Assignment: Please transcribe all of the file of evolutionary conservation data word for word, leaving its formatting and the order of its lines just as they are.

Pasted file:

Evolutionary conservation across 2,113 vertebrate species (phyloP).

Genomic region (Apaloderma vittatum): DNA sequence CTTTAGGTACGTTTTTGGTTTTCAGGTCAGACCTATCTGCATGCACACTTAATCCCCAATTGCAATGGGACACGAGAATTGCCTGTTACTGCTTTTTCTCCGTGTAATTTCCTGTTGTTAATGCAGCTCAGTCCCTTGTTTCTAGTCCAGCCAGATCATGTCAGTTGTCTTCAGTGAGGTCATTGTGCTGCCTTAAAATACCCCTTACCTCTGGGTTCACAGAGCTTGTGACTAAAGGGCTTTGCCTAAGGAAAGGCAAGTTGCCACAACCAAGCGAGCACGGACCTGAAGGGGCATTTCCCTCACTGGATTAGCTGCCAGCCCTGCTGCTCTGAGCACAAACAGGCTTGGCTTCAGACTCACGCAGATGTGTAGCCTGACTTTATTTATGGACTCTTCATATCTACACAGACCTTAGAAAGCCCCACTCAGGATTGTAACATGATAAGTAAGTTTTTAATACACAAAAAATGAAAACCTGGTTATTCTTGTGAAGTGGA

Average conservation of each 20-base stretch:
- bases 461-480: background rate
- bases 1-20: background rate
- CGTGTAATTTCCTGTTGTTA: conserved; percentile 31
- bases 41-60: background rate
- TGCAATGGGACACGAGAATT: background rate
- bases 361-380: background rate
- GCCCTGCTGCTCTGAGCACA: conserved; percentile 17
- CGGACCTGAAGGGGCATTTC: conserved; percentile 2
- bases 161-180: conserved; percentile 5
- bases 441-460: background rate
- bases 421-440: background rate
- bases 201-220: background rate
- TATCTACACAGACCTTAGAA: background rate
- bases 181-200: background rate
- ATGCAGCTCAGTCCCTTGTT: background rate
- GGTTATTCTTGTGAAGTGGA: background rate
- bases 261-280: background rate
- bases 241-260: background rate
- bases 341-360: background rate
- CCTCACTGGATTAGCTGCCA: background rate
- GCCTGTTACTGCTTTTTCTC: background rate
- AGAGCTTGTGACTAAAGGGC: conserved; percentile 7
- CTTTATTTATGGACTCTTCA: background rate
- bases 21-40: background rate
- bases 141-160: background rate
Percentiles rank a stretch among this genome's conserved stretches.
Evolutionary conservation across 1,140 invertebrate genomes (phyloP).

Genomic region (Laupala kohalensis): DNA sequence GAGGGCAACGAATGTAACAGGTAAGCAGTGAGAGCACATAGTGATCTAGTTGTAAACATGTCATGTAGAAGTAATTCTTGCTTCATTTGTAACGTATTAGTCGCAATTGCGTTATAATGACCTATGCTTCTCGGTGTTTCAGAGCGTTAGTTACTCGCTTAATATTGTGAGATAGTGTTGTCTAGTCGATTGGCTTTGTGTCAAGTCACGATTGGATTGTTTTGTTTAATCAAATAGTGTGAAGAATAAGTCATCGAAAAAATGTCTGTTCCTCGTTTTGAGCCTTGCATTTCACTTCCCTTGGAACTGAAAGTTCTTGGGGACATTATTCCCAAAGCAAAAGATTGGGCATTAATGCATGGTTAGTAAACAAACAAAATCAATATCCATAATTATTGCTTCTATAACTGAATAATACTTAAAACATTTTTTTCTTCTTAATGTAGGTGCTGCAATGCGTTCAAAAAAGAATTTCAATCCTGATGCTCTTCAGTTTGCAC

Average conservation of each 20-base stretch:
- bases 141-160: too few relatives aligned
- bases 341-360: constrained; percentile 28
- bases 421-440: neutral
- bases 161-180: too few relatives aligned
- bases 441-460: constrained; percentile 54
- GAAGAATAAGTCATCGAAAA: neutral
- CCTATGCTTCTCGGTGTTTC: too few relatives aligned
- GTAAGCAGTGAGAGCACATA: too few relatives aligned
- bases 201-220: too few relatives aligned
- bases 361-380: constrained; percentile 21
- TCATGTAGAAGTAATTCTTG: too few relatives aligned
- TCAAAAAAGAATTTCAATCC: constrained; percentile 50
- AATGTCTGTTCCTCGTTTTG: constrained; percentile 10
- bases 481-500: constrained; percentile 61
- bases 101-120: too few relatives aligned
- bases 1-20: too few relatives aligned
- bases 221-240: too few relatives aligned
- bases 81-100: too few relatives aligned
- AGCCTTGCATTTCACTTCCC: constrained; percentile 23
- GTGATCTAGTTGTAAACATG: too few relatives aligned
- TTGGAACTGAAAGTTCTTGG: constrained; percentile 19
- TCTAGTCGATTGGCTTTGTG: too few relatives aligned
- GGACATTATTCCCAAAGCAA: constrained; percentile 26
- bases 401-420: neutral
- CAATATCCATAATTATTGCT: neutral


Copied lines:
Evolutionary conservation across 2,113 vertebrate species (phyloP).

Genomic region (Apaloderma vittatum): DNA sequence CTTTAGGTACGTTTTTGGTTTTCAGGTCAGACCTATCTGCATGCACACTTAATCCCCAATTGCAATGGGACACGAGAATTGCCTGTTACTGCTTTTTCTCCGTGTAATTTCCTGTTGTTAATGCAGCTCAGTCCCTTGTTTCTAGTCCAGCCAGATCATGTCAGTTGTCTTCAGTGAGGTCATTGTGCTGCCTTAAAATACCCCTTACCTCTGGGTTCACAGAGCTTGTGACTAAAGGGCTTTGCCTAAGGAAAGGCAAGTTGCCACAACCAAGCGAGCACGGACCTGAAGGGGCATTTCCCTCACTGGATTAGCTGCCAGCCCTGCTGCTCTGAGCACAAACAGGCTTGGCTTCAGACTCACGCAGATGTGTAGCCTGACTTTATTTATGGACTCTTCATATCTACACAGACCTTAGAAAGCCCCACTCAGGATTGTAACATGATAAGTAAGTTTTTAATACACAAAAAATGAAAACCTGGTTATTCTTGTGAAGTGGA

Average conservation of each 20-base stretch:
- bases 461-480: background rate
- bases 1-20: background rate
- CGTGTAATTTCCTGTTGTTA: conserved; percentile 31
- bases 41-60: background rate
- TGCAATGGGACACGAGAATT: background rate
- bases 361-380: background rate
- GCCCTGCTGCTCTGAGCACA: conserved; percentile 17
- CGGACCTGAAGGGGCATTTC: conserved; percentile 2
- bases 161-180: conserved; percentile 5
- bases 441-460: background rate
- bases 421-440: background rate
- bases 201-220: background rate
- TATCTACACAGACCTTAGAA: background rate
- bases 181-200: background rate
- ATGCAGCTCAGTCCCTTGTT: background rate
- GGTTATTCTTGTGAAGTGGA: background rate
- bases 261-280: background rate
- bases 241-260: background rate
- bases 341-360: background rate
- CCTCACTGGATTAGCTGCCA: background rate
- GCCTGTTACTGCTTTTTCTC: background rate
- AGAGCTTGTGACTAAAGGGC: conserved; percentile 7
- CTTTATTTATGGACTCTTCA: background rate
- bases 21-40: background rate
- bases 141-160: background rate
Percentiles rank a stretch among this genome's conserved stretches.
Evolutionary conservation across 1,140 invertebrate genomes (phyloP).

Genomic region (Laupala kohalensis): DNA sequence GAGGGCAACGAATGTAACAGGTAAGCAGTGAGAGCACATAGTGATCTAGTTGTAAACATGTCATGTAGAAGTAATTCTTGCTTCATTTGTAACGTATTAGTCGCAATTGCGTTATAATGACCTATGCTTCTCGGTGTTTCAGAGCGTTAGTTACTCGCTTAATATTGTGAGATAGTGTTGTCTAGTCGATTGGCTTTGTGTCAAGTCACGATTGGATTGTTTTGTTTAATCAAATAGTGTGAAGAATAAGTCATCGAAAAAATGTCTGTTCCTCGTTTTGAGCCTTGCATTTCACTTCCCTTGGAACTGAAAGTTCTTGGGGACATTATTCCCAAAGCAAAAGATTGGGCATTAATGCATGGTTAGTAAACAAACAAAATCAATATCCATAATTATTGCTTCTATAACTGAATAATACTTAAAACATTTTTTTCTTCTTAATGTAGGTGCTGCAATGCGTTCAAAAAAGAATTTCAATCCTGATGCTCTTCAGTTTGCAC

Average conservation of each 20-base stretch:
- bases 141-160: too few relatives aligned
- bases 341-360: constrained; percentile 28
- bases 421-440: neutral
- bases 161-180: too few relatives aligned
- bases 441-460: constrained; percentile 54
- GAAGAATAAGTCATCGAAAA: neutral
- CCTATGCTTCTCGGTGTTTC: too few relatives aligned
- GTAAGCAGTGAGAGCACATA: too few relatives aligned
- bases 201-220: too few relatives aligned
- bases 361-380: constrained; percentile 21
- TCATGTAGAAGTAATTCTTG: too few relatives aligned
- TCAAAAAAGAATTTCAATCC: constrained; percentile 50
- AATGTCTGTTCCTCGTTTTG: constrained; percentile 10
- bases 481-500: constrained; percentile 61
- bases 101-120: too few relatives aligned
- bases 1-20: too few relatives aligned
- bases 221-240: too few relatives aligned
- bases 81-100: too few relatives aligned
- AGCCTTGCATTTCACTTCCC: constrained; percentile 23
- GTGATCTAGTTGTAAACATG: too few relatives aligned
- TTGGAACTGAAAGTTCTTGG: constrained; percentile 19
- TCTAGTCGATTGGCTTTGTG: too few relatives aligned
- GGACATTATTCCCAAAGCAA: constrained; percentile 26
- bases 401-420: neutral
- CAATATCCATAATTATTGCT: neutral